Airbus Shows a Hybrid Passenger Airplane that Looks like a Bird

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Airplane wing - taken in flight
Image by Chris Horvath from Pixabay

Modern airplanes are becoming safer every year, but there are still worries about their carbon impact. Also, I think we can agree that planes start to look increasingly like each other – can you really tell the make and model from afar?

Airbus, one of the largest and most advanced aerospace companies, will try to change that with their new airplane that they call the “Bird of Prey.” The company presented the concept plane at the “Royal International Air Tattoo” air show in the UK.

What immediately stands out from the photo of the airplane is how organic it looks. The designers from the aerospace giant took inspiration from nature when drawing the body, more precisely from predator birds. In my eyes, the airplane looks decidedly futuristic, but I’ll leave the final evaluation to you.

In their press release, Airbus said that the plane “includes a blended wing-to-fuselage joint that mirrors the graceful and aerodynamic arch of an eagle or falcon, representing the potential of biomimicry.”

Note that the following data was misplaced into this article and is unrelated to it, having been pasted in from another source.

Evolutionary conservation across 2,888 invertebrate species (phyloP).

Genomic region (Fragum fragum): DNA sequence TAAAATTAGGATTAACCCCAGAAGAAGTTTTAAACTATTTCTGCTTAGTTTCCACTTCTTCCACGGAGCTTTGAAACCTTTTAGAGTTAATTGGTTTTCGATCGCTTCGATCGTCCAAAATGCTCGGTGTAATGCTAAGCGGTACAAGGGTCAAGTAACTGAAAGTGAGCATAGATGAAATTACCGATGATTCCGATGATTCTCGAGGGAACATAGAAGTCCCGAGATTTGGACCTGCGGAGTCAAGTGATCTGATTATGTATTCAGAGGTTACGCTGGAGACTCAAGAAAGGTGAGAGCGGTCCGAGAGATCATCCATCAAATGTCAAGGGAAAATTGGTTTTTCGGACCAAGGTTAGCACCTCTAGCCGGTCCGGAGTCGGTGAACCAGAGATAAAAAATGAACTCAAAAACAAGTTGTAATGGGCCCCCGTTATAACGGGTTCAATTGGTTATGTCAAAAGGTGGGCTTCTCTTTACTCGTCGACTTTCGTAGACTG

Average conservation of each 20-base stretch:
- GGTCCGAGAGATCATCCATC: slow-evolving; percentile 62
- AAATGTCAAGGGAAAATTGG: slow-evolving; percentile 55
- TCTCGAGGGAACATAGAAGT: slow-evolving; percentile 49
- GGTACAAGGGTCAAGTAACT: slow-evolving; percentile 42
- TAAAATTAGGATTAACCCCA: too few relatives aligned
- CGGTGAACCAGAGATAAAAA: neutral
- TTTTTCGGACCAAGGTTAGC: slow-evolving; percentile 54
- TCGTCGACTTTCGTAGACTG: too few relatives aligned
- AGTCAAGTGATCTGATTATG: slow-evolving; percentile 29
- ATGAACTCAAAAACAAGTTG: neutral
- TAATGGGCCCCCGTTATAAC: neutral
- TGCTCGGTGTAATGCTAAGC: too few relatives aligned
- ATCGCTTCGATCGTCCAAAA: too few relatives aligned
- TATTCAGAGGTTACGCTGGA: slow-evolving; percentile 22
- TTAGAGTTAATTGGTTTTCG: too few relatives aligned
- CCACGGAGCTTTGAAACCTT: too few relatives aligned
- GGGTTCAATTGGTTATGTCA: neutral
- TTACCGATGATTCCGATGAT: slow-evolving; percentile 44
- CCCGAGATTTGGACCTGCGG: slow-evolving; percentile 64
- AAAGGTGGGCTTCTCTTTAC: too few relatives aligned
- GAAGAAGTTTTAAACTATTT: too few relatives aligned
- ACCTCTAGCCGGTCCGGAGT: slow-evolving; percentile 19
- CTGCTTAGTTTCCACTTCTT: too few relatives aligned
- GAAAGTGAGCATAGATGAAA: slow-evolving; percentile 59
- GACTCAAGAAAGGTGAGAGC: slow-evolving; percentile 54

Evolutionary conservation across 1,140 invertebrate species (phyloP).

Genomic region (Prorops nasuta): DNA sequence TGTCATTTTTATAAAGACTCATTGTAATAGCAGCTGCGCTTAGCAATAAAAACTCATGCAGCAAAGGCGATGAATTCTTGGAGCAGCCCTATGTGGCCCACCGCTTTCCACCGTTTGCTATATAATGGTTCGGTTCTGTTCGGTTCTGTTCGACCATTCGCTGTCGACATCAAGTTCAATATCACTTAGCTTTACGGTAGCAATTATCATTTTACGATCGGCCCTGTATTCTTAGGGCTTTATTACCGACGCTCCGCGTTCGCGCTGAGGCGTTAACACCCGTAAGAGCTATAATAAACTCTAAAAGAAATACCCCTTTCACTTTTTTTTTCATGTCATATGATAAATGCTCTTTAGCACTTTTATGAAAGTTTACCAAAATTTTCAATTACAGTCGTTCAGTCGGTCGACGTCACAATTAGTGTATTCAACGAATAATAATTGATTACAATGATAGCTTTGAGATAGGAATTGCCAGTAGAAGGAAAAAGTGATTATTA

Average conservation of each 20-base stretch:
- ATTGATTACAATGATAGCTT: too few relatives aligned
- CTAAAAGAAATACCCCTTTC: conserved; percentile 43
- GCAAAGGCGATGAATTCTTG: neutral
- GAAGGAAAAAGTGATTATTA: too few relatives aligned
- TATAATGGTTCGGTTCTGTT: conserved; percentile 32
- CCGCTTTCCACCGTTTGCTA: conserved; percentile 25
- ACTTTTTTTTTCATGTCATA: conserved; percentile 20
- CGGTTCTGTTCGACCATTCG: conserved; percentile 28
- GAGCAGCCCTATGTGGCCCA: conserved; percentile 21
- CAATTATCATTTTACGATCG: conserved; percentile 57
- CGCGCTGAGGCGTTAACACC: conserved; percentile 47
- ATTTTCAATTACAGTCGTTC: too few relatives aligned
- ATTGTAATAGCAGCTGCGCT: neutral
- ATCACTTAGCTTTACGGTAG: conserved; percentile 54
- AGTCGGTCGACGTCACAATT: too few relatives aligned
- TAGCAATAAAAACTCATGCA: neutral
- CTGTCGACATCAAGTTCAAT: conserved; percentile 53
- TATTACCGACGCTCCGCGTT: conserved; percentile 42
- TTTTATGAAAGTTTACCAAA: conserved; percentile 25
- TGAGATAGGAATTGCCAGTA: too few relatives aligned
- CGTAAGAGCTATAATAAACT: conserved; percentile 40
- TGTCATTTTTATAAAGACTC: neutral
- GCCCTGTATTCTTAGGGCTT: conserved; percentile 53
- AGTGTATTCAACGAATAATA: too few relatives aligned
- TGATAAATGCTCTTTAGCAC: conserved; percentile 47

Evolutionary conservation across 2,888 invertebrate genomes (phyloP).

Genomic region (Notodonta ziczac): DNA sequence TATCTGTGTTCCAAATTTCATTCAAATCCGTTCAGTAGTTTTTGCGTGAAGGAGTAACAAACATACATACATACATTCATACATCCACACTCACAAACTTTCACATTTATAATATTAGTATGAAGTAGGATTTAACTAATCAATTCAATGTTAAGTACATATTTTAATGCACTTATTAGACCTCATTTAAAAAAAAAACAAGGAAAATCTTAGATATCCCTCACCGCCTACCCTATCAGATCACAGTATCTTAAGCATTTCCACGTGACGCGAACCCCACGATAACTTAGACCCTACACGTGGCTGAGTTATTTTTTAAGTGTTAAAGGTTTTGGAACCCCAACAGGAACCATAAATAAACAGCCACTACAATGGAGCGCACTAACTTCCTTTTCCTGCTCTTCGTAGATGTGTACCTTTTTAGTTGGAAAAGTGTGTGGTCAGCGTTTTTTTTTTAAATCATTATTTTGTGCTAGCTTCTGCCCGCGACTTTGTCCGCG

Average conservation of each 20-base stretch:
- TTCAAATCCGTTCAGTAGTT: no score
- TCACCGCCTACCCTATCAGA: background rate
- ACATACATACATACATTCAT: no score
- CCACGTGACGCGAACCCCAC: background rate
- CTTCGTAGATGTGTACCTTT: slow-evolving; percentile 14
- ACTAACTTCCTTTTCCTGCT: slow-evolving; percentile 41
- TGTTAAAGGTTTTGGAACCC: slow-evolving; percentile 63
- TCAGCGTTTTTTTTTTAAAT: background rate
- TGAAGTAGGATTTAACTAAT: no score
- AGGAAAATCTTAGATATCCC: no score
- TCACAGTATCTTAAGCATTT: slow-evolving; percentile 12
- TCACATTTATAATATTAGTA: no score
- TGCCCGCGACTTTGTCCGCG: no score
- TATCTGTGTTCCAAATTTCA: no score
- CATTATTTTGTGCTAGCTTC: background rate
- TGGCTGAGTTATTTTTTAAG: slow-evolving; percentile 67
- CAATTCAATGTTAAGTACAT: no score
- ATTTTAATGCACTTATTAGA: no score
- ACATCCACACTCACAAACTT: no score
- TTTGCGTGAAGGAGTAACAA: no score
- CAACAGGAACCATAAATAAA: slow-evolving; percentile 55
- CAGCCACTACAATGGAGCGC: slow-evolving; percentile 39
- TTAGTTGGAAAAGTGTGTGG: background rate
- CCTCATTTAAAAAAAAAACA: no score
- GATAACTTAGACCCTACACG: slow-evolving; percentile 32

Apart from the attractive design, the “Bird of Prey” features an advanced hybrid-electric propulsion system that flies using turbo propellers. According to the company, using hybrid technology, the aerospace industry can cut carbon emissions by half by 2050.

Sadly, the “Bird of Prey” airplane won’t grace our sky anytime soon. Airbus only used this plane to give inspiration to young people and make aviation more sustainable.

“Our ‘Bird of Prey’ is designed to be an inspiration to young people and create a ‘wow’ factor that will help them consider an exciting career in the crucially-important aerospace sector,” explained Martin Aston, a senior manager at Airbus, in a press release from the company.

One of the priorities for the entire industry is how to make aviation more sustainable – making flying cleaner, greener, and quieter than ever before. We know from our work on the A350 XWB passenger jet that through biomimicry, nature has some of the best lessons we can learn about design. Who can’t help but be inspired by such a creation?”

Bianca Van der Watt

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